issues discussed are still in effect today. By educating the younger generation, our country can
work towards fixing the injustices more and more each day.

Argument number 2: Reasons it shouldnt be banned, and the value of having it in the
Intertwined within the story of this novel, many underlining themes are hidden. From the
outside, the audience might gather the outline of the story, missing out on the main point of the
novel. Past all of the drama, crime, and injustices discussed, the story also embodies values of
dignity, courage, racial equality, and common humanity (Books that Inspire, Books that offend).
For these reasons, the story can be an influential story for students and teachers.
People opposing this novel might say that there are plenty of other books that could
showcase these aspects into the students lives, books that dont include the sexual content and
profanity. This is true, there are many other books that can inspire readers to have courage and
stand up for themselves. However, this book is written specific to the civil rights movement era,
an important time period for America. Along with the significant time period, the story is also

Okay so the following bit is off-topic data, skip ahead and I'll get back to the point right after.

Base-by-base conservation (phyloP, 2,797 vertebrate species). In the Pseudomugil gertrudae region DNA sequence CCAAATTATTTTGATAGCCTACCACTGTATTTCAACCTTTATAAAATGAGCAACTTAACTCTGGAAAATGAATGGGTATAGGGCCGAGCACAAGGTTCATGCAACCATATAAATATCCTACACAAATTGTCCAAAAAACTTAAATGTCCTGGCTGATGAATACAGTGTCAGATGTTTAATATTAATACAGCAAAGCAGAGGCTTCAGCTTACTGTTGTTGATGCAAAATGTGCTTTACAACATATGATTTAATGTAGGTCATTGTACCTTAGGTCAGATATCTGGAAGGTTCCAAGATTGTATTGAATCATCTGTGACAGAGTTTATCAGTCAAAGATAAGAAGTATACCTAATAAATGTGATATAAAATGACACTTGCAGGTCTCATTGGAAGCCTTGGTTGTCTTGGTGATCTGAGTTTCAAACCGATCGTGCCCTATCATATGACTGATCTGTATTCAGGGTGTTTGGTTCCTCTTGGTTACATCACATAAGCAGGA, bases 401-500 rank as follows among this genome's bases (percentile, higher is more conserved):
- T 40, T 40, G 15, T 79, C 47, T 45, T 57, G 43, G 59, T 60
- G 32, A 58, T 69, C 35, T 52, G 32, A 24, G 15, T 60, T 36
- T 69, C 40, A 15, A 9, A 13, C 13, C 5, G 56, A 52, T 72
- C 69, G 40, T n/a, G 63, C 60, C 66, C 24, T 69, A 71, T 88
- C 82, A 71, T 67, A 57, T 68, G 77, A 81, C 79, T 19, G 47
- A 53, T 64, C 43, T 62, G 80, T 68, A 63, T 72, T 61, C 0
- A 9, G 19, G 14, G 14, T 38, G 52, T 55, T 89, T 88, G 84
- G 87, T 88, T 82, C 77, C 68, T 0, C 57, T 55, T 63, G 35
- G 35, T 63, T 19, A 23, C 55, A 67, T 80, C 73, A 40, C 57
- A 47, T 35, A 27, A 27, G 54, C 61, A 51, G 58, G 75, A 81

written from a childs point of view, allowing students to understand the feelings and emotions of
Scout on a personal level. As Murray states in More Than One Way to (Mis)Read a
Mockingbird, Its Scout who makes the journeyfrom prejudice to tolerance, from ignorance to
wisdom, from violence to self-control, from bigotry to empathy, from a code of honor to a code



of law. Scout goes through many changes and faces trials that are relatable for students going
through similar aspects of life. Although the circumstances are different, Scout can identify with
students reading and as the narrator, she can influence them through her actions and words.
The importance of having a child as the narrator is a big part of why To Kill A
Mockingbird is a valuable tool to have in a classroom. The sins of society are revealed through
the eyes of a young, somewhat innocent character who comments on the absurdity of individuals
and society. (Mockingbird still singing). Allowing the innocent and naive words of a child to
narrate this historical story, it reaches the audience in a new way, allowing them to view the book
differently. For example, here is a quote from Scout:
Neighbors bring food with death and flowers with sickness and little things in between.
Boo was our neighbor. He gave us two soap dolls, a broken watch and chain, a pair of
good-luck pennies, and our lives. But neighbors give in return. We never put back into
the tree what we took out of it: we had given him nothing, and it made me sad. (Lee
This quote shows how unknowing Scout was, and how she cared so much about her neighbor,
despite the awful words other children used against him. She does not meet him until the end of
the book, when he saves their lives. In these words, Scout shows how the words of others have
no effect on how one should judge a person. Scout ignores the rumors, and loves her neighbor
despite what is said about him. She is naive to the hate around her, and she focuses on the love
within her.